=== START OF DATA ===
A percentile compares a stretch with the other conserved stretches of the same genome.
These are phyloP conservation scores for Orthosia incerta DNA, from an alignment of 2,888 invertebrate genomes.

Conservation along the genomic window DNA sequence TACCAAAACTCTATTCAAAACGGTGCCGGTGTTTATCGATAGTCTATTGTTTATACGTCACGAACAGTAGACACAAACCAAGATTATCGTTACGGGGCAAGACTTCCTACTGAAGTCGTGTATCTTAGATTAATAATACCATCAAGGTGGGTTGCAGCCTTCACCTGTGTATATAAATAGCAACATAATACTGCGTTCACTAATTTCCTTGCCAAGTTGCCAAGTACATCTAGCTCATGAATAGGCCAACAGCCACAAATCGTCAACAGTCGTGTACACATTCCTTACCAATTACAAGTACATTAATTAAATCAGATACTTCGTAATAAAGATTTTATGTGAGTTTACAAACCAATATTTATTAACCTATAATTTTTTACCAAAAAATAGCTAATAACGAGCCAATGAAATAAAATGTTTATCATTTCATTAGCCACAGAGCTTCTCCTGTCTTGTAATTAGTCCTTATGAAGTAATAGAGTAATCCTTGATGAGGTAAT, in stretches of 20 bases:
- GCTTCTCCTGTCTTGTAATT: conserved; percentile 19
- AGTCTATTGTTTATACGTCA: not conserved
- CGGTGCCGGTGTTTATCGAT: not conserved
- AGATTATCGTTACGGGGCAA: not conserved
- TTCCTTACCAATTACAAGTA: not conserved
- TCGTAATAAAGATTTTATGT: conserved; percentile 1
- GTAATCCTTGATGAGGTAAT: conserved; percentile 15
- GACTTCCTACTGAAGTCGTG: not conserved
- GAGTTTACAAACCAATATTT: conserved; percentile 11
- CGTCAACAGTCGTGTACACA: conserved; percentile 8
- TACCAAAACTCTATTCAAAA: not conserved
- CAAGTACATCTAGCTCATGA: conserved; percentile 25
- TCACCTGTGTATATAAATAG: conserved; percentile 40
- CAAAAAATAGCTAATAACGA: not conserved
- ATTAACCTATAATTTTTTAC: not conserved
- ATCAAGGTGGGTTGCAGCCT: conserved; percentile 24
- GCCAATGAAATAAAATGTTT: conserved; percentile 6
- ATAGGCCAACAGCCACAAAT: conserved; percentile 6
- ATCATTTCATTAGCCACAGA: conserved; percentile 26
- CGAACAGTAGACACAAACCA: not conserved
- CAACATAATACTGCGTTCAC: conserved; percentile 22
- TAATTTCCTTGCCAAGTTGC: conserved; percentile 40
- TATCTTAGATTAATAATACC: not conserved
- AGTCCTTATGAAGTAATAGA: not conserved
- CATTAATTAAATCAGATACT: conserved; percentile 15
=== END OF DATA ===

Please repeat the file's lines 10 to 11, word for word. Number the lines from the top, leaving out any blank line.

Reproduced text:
- GTAATCCTTGATGAGGTAAT: conserved; percentile 15
- GACTTCCTACTGAAGTCGTG: not conserved